The first day of the Disaster Risk Reduction and International Law Symposium 2017 has just concluded! Co-sponsored by the University of Reading (School of Law and Walker Institute) and the American Society of International Law (Disaster Law Interest Group), the focus point has been on the changing global landscape, and how to grapple with the increasing frequency and severity of a wide array of both ‘human-made’ and ‘natural’ disasters.
The reference point from which the discussions have drawn upon in dealing with disasters is the Sendai Framework on Disaster Risk Reduction 2015-2030. The particular focus has been on how international law can reconcile the challenges the international community faces in relation to disasters and how to implement the Sendai Framework to better prevent, prepare for, respond to, and recover from, impending disasters.
The expected outcome of the Sendai Framework is to substantially reduce disaster risk and losses in lives, livelihoods and productive assets. In pursuit of this outcome, it outlines four priorities of action: understanding disaster risk, strengthening disaster risk governance, investing in disaster risk reduction, and enhancing preparedness for effective response and to ‘build back better’.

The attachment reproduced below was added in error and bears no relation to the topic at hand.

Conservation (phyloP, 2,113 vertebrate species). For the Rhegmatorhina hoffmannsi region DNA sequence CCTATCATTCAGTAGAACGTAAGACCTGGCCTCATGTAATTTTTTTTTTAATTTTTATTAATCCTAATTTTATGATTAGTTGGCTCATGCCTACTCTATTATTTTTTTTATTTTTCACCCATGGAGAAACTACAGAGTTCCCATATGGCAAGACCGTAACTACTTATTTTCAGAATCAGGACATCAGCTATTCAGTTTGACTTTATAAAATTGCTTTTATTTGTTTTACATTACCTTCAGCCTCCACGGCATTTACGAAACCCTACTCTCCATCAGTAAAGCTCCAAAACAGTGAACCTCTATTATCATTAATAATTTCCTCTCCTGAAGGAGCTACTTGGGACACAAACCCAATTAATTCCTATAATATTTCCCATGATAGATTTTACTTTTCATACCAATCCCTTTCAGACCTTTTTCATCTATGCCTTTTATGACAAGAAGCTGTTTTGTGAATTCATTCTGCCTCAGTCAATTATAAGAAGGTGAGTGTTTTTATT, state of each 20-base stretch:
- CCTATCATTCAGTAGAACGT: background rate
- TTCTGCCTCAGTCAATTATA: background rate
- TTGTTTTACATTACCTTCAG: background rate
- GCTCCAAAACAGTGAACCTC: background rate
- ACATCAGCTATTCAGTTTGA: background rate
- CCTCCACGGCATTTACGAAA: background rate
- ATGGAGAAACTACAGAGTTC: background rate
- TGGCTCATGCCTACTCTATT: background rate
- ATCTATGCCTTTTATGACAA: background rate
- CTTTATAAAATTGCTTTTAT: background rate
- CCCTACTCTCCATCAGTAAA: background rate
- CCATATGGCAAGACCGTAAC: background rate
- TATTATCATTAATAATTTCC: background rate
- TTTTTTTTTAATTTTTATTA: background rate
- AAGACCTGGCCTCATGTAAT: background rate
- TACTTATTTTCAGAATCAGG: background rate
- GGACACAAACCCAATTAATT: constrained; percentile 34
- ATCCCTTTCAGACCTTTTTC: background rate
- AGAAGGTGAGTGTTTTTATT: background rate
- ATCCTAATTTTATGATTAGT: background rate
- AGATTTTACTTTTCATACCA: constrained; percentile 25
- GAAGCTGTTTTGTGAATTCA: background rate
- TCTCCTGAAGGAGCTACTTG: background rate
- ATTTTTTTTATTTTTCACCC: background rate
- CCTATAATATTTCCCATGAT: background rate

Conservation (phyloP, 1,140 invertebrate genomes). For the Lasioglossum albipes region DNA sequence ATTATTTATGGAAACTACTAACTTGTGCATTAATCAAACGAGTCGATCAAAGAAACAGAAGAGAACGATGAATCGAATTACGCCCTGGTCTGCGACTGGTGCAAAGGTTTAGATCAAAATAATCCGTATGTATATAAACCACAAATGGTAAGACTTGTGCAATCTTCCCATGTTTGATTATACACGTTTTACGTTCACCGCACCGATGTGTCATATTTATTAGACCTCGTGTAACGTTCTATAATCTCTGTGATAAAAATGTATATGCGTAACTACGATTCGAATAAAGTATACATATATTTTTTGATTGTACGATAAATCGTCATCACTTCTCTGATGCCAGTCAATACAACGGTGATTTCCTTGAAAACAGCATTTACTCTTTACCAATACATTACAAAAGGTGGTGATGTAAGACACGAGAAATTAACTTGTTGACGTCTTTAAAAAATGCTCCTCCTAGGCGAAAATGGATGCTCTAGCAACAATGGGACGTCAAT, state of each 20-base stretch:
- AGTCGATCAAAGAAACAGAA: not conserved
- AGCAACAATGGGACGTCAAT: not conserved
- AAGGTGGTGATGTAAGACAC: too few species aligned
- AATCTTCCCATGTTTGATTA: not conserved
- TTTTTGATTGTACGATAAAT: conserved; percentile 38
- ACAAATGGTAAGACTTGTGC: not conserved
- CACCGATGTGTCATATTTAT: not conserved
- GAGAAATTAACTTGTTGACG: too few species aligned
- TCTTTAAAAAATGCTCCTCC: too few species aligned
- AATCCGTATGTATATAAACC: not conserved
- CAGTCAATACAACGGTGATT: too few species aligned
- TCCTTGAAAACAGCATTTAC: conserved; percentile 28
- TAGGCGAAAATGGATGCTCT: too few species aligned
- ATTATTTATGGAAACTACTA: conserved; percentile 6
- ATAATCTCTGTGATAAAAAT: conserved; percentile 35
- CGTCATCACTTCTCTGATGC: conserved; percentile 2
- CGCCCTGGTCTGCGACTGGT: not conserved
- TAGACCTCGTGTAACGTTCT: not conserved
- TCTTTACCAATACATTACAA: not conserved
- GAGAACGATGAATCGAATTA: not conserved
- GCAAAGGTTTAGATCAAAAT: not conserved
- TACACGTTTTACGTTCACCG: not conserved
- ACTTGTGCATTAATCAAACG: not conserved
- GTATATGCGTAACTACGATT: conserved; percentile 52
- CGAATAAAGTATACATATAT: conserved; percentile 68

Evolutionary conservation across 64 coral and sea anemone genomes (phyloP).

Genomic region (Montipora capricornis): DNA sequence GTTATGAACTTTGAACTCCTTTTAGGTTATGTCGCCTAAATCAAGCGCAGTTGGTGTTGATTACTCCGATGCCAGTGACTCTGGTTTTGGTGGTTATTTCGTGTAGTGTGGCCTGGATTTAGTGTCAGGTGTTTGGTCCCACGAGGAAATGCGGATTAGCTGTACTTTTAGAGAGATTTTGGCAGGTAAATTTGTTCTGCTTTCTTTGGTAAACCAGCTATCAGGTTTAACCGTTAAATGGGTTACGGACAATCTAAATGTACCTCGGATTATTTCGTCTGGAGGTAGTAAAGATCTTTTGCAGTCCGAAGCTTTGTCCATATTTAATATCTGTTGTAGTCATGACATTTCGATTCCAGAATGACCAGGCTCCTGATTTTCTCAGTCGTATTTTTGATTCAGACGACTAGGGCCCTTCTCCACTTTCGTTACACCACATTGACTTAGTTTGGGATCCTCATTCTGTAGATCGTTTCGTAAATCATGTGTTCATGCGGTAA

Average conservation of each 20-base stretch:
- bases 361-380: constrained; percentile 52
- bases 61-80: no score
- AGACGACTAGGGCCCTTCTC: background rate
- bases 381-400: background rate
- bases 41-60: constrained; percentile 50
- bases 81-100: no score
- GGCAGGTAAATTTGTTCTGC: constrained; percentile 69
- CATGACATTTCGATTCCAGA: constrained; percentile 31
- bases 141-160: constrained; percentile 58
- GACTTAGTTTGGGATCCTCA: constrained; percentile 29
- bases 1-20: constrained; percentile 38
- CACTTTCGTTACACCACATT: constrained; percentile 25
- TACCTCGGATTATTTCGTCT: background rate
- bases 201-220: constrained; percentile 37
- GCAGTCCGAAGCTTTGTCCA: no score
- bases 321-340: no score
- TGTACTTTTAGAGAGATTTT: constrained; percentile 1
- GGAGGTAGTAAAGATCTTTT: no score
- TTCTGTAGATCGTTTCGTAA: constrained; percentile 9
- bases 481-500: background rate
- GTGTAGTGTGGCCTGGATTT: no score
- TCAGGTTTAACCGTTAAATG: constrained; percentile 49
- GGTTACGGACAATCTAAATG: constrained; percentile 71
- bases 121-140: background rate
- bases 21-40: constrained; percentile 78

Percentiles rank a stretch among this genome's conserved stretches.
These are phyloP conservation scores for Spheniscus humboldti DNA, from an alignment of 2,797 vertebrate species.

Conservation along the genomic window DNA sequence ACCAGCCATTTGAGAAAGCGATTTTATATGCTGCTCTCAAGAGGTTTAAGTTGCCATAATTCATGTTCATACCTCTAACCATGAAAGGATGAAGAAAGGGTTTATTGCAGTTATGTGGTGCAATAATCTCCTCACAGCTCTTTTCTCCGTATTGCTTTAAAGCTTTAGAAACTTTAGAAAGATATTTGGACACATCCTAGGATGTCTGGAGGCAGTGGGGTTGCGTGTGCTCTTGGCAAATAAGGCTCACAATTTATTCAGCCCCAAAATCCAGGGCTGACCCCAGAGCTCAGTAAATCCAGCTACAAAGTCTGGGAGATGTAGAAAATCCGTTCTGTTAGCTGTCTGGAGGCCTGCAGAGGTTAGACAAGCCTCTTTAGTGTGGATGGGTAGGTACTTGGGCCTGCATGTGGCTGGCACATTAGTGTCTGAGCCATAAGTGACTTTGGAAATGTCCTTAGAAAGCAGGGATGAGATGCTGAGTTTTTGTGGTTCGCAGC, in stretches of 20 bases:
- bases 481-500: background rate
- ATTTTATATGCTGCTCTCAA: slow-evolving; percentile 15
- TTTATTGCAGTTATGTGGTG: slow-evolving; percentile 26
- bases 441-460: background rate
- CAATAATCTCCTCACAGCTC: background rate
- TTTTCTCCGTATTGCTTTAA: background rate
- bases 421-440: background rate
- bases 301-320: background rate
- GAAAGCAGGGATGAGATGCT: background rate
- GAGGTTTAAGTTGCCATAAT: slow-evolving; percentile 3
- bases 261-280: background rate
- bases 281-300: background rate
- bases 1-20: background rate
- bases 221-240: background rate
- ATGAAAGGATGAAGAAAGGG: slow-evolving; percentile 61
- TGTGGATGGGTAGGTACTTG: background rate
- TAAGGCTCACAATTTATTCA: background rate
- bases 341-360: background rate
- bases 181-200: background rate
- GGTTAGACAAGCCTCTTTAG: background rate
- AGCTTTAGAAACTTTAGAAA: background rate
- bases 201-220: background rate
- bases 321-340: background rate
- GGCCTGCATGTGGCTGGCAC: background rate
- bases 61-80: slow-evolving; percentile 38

In this spirit, the symposium has served to build on the knowledgebase relating to disasters to better understand the challenges we face, and how to deal with them, through cross disciplinary engagement.
In this pursuit, today’s panels have discussed the role of international law in disaster risk reduction, the conceptual challenges that law must reconcile to reduce disaster risk, followed by an exploration of existing law and its role in the development of core principles of disaster risk reduction. The panels have also explored accountability, implementation and enforcement within the Sendai Framework for encouraging action. The day ended with reflections on early warning systems, communication of risk and crisis information, and the duty to warn in the face of imminent disaster.
To be discussed in the upcoming days is the role of climate change management, national and regional approaches to disaster risk reduction, and the role of international environmental law and human rights in reducing disaster risk.
To watch any panels, catch Day 1 here.
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